Delphi joined with Three Arch Partners and Meritech Capital Partners, earlier venture partners, and other early round individual investors in completing this offering.

"We are very pleased to have completed this E round of funding. It is a significant endorsement of our Fraxel technology and our pursuit of growth opportunities in the rapidly evolving field of aesthetic laser medicine and surgery," said Eric Stang, president/CEO of Reliant. "These additional funds will enable us to aggressively build our marketing, clinical education and distribution infrastructure worldwide, support our ongoing technology developments and broaden Reliant's role as a market leader."

Reliant develops clinical solutions to repair and rejuvenate aging and environmentally damaged skin. Its Fraxel lasers are used primarily by aesthetic physicians to treat periorbital wrinkles, pigmented lesions, acne scars and surgical scars.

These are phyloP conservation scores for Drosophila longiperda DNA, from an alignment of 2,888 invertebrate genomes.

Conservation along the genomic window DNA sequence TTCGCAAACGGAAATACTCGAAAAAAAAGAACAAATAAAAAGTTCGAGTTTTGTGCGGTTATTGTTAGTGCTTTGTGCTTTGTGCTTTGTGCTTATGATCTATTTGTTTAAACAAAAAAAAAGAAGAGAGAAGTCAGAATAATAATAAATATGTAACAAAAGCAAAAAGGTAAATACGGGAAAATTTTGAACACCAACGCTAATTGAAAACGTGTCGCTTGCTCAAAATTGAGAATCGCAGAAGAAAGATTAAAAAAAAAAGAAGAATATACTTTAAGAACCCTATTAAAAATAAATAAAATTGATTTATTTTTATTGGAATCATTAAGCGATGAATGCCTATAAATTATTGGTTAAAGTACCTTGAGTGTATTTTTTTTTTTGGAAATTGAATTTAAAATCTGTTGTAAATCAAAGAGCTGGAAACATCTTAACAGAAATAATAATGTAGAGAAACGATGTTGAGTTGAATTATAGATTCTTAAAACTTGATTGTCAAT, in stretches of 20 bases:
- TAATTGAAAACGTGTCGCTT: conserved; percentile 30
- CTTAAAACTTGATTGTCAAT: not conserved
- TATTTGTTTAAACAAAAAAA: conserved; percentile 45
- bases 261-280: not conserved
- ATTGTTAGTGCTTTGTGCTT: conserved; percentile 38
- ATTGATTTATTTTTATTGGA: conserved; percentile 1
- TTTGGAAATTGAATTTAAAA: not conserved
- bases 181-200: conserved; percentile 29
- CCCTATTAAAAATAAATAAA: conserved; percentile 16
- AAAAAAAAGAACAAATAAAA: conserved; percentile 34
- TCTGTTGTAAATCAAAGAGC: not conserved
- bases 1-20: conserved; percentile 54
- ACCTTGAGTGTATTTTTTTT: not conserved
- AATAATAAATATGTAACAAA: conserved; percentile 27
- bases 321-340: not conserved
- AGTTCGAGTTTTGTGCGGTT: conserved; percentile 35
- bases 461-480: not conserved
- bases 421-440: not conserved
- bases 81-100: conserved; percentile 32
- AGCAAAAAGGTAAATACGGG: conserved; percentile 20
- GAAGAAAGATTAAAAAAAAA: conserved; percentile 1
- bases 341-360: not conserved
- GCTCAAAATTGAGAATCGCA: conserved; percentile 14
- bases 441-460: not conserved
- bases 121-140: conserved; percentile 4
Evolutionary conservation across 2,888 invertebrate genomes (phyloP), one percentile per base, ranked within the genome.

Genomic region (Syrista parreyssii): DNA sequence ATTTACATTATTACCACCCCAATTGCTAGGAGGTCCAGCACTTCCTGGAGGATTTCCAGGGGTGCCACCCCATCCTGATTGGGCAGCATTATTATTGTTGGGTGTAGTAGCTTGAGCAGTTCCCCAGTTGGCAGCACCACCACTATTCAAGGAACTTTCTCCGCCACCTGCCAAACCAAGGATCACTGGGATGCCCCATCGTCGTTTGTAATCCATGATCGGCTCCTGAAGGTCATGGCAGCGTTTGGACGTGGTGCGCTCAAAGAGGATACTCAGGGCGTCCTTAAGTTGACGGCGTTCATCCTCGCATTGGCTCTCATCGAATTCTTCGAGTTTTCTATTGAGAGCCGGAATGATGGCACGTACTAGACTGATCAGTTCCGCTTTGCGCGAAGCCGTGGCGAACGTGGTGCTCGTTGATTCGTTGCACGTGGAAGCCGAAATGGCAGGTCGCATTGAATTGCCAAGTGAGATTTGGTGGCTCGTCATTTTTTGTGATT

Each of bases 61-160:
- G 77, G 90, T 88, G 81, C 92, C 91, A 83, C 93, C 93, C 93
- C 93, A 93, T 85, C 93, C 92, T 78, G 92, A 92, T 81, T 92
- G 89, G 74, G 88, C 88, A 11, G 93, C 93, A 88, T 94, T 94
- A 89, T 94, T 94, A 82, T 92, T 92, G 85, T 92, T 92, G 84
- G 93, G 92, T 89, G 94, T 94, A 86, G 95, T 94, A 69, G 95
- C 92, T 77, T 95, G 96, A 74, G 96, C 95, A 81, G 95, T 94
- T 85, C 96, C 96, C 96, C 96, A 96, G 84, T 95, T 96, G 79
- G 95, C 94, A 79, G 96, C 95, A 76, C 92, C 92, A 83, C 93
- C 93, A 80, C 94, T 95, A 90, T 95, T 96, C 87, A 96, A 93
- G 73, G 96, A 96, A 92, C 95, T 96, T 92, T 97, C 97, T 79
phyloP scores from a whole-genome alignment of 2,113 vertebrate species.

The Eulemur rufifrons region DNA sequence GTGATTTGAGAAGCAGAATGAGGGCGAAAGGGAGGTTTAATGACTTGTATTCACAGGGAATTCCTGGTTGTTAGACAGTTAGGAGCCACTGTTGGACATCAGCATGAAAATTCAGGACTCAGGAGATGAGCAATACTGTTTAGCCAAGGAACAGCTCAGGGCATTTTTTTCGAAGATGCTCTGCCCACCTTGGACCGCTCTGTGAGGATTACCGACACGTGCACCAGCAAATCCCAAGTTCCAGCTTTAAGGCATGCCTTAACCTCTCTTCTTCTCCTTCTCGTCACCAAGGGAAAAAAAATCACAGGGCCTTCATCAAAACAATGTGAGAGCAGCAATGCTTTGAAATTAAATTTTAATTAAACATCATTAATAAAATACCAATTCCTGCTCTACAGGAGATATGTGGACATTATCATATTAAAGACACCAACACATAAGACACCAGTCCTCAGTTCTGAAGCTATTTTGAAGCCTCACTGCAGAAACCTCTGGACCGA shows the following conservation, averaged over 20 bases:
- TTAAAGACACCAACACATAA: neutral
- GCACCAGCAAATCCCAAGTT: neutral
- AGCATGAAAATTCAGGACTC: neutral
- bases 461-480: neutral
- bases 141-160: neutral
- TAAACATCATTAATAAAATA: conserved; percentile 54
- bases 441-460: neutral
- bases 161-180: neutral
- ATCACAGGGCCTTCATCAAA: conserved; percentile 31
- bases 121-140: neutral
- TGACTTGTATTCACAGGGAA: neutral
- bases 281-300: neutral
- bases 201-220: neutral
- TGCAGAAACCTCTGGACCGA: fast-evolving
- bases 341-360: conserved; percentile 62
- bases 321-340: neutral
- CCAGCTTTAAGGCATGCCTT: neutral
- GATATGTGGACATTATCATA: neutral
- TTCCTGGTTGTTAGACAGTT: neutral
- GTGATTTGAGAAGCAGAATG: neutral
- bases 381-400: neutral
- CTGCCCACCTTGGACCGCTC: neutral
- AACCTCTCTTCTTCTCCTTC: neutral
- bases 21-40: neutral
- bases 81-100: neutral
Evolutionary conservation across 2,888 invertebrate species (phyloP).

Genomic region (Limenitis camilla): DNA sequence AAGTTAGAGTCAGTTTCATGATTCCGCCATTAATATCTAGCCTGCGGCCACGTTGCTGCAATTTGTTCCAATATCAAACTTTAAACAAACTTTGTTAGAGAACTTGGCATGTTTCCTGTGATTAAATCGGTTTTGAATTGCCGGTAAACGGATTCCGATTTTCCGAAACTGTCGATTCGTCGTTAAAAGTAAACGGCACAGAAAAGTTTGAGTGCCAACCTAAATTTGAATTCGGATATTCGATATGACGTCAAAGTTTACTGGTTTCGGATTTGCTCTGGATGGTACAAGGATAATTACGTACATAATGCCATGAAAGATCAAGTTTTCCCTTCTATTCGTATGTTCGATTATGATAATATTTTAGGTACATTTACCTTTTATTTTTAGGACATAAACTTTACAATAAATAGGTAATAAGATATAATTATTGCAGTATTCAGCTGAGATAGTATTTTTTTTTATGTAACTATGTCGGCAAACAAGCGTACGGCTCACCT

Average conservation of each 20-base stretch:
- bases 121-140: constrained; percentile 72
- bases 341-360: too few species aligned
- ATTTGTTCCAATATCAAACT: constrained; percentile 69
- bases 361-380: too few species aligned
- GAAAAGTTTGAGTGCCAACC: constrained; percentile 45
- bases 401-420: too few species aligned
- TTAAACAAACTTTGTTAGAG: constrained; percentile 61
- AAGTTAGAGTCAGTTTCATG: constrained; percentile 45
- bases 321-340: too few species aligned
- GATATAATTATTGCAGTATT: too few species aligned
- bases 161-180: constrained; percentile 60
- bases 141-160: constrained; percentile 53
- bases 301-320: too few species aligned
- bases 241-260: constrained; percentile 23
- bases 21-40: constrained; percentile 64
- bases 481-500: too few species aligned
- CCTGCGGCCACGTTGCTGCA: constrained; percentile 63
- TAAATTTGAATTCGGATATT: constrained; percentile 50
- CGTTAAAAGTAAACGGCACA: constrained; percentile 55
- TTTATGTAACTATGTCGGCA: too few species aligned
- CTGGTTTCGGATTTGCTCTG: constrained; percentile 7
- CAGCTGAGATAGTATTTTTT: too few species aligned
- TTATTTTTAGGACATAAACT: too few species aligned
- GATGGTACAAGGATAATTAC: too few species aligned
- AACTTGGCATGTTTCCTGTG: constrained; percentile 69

In other financing news:

• Spirus Medical (Stoughton, Massachusetts), a developer of diagnostic and therapeutic advancement systems for gastroenterology, urology and gynecology, reported that it has raised $8.5 million in a Series B convertible preferred stock financing.

BioVentures Investors, Point Judith Capital and Village Ventures, along with a group of accredited individual investors, participated in the financing.